Behind much of this is a growing confidence in the Saudi economy among international and domestic investors. This has grown in parallel with concerns about traditional safe investment options, as these have become less stable in the face of rising consumer prices, interest rates and widespread warnings of recession.
The Saudi market’s attractiveness looks set to increase with a pipeline of new IPOs in place on the back of a high-performing first half of 2022. Indeed, for the Middle East as a whole the first five months of the year were the best-ever recorded in terms of IPOs, with around $11.4bn in total raised. Bloomberg reported a wave of visits by US fund managers to the region to meet with companies looking to undertake IPOs. One example of this was Saudi luxury residential and commercial property developer Retal Urban Development Company, which attracted institutional orders worth $24bn for its $384m IPO in June 2022.
Other IPOs in the pipeline for 2022 include Al Borg Diagnostics, a private lab chain backed by Bahrain-based asset manager Investcorp, which is looking to raise around $350m from a share sale expected to take place in the second half of the year. Saudi Aramco Base Oils, or Luberef, is also set for an IPO in the second half of the year, with the potential to raise as much as $1bn from a 30% stake. According to Bloomberg, Luberef may be joined by other IPOs as Saudi Aramco looks at selling stakes in its retail fuels unit and trading business.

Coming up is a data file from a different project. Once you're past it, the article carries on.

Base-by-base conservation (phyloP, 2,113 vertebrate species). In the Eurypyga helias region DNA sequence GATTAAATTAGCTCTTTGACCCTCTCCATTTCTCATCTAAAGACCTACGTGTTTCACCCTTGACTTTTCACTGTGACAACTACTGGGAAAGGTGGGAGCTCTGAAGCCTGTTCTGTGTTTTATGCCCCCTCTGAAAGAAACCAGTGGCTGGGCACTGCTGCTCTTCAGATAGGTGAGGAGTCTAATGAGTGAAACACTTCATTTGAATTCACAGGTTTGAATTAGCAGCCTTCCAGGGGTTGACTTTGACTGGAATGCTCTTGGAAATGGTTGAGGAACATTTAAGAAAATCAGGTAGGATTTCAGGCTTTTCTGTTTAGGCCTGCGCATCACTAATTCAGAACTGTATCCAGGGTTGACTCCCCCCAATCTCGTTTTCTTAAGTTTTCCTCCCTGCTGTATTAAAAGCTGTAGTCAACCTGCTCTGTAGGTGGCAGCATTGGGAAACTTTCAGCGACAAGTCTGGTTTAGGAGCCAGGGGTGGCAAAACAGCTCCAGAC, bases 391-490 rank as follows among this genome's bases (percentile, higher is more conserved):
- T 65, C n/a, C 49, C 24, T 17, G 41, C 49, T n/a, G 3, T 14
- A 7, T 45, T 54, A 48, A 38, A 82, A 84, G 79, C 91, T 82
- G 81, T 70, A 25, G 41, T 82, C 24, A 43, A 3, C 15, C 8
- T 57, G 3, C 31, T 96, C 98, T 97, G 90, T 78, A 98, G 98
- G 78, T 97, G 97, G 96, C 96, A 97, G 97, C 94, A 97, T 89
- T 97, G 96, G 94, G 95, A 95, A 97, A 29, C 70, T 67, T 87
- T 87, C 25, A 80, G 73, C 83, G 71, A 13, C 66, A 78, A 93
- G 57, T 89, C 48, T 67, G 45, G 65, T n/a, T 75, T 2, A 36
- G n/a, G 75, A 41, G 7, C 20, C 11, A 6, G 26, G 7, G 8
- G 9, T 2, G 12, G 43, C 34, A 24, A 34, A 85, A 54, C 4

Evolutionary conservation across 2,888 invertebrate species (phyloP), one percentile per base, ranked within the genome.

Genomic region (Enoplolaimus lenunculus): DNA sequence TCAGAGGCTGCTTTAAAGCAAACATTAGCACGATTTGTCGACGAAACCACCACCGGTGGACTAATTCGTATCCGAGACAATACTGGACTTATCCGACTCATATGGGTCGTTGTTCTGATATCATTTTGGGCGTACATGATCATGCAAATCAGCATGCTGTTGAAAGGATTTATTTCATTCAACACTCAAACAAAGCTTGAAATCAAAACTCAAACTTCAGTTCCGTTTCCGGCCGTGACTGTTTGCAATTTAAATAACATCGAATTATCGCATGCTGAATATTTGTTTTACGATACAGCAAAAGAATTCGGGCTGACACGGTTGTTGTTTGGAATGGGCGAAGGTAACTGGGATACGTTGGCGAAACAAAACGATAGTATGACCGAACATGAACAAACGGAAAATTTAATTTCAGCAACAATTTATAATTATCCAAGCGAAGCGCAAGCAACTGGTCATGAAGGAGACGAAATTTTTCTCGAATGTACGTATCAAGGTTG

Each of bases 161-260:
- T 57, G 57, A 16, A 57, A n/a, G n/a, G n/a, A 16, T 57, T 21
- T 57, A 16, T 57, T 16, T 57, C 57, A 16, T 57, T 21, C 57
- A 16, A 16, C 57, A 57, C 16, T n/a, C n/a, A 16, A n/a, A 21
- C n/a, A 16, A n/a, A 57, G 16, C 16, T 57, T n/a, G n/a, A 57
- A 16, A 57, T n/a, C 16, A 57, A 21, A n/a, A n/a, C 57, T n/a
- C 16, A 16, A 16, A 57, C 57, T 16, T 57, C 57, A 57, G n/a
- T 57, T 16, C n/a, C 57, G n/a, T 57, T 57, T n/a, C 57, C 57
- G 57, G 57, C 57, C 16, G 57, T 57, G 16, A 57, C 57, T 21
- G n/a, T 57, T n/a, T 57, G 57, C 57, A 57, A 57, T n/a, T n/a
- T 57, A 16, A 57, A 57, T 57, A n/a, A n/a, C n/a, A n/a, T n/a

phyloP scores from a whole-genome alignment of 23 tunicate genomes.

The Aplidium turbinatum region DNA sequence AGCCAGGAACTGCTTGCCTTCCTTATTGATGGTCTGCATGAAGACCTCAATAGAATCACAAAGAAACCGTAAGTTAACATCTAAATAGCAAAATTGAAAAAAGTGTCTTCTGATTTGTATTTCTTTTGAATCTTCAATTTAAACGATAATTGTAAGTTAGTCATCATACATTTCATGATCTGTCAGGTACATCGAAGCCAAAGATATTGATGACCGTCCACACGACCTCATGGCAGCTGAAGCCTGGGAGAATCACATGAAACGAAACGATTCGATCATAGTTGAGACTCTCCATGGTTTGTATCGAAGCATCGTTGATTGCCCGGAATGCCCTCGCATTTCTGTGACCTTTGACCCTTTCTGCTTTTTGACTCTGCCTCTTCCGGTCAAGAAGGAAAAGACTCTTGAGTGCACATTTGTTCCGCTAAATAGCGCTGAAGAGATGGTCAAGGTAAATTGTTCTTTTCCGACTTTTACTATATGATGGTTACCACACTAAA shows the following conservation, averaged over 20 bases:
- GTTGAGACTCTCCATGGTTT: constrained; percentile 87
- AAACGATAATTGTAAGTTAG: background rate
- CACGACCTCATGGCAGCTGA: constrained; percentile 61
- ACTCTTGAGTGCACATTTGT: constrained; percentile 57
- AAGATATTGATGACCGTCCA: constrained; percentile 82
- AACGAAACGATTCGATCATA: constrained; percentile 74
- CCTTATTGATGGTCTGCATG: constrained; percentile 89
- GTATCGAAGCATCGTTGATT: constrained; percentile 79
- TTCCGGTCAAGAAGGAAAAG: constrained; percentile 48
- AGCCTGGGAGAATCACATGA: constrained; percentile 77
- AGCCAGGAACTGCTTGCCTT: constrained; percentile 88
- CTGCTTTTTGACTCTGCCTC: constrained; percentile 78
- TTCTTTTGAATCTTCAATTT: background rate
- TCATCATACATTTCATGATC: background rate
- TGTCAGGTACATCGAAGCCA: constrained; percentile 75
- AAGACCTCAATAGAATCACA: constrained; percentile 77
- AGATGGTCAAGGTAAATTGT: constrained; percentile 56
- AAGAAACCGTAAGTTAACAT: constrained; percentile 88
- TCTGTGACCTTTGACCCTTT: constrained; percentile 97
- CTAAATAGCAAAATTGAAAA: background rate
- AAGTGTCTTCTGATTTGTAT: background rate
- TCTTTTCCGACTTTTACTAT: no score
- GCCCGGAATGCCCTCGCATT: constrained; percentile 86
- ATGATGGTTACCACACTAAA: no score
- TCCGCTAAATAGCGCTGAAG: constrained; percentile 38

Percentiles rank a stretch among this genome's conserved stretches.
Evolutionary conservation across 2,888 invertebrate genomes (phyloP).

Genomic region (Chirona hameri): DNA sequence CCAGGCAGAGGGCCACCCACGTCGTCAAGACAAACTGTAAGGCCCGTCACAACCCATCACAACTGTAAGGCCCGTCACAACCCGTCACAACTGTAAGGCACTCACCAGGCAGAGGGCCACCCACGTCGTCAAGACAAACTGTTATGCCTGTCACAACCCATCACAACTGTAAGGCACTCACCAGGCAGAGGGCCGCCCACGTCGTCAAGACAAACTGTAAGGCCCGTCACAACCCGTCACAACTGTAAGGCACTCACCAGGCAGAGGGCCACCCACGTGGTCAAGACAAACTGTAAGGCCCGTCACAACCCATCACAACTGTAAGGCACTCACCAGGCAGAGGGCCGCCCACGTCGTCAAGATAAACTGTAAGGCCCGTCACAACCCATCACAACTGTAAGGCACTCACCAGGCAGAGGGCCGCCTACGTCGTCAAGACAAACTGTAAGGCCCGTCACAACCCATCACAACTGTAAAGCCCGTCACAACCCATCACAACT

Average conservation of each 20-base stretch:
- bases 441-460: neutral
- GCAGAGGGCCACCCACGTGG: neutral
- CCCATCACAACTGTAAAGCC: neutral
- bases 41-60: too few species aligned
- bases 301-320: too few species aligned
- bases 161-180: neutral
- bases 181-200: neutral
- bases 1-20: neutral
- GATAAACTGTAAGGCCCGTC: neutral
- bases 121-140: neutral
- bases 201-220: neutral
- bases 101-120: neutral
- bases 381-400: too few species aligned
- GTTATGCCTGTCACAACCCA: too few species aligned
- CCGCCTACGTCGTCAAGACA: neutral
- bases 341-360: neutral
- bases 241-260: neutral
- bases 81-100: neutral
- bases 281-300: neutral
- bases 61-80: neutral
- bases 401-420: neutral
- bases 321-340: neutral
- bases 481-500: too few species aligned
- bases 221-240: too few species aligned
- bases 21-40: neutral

A further sign of the robust health of the market in the first half of 2022 was the announcement by stc that the company would increase its capital by SR30bn ($8bn) via the issue of 1.5 bonus shares for every existing share. The PIF may also be a source of future share sales after Crown Prince Mohammed bin Salman bin Abdulaziz Al Saud announced in March 2021 that the sovereign wealth fund could not hold significant stakes in such enterprises indefinitely.
In March 2022 Mohammed El Kuwaiz, chairman of the CMA, stated that his authority was considering around 100 IPO applications on the main market and Nomu, suggesting the recent wave of public offerings is set to continue. Alongside the development of the derivatives, fixed income and funds spaces, Saudi capital markets are expected to broaden and deepen in the coming years. At the same time, after weathering uncertainty surrounding the pandemic, the Kingdom has become a relatively safe haven for investors. Uncertainties remain over the global economy, and recession fears and inflationary pressures will likely depress worldwide growth in 2022-23. Nonetheless, Saudi Arabia is well positioned to leverage its strength as an energy exporter and as the GCC’s largest economy to draw investment and ensure a robust capital market.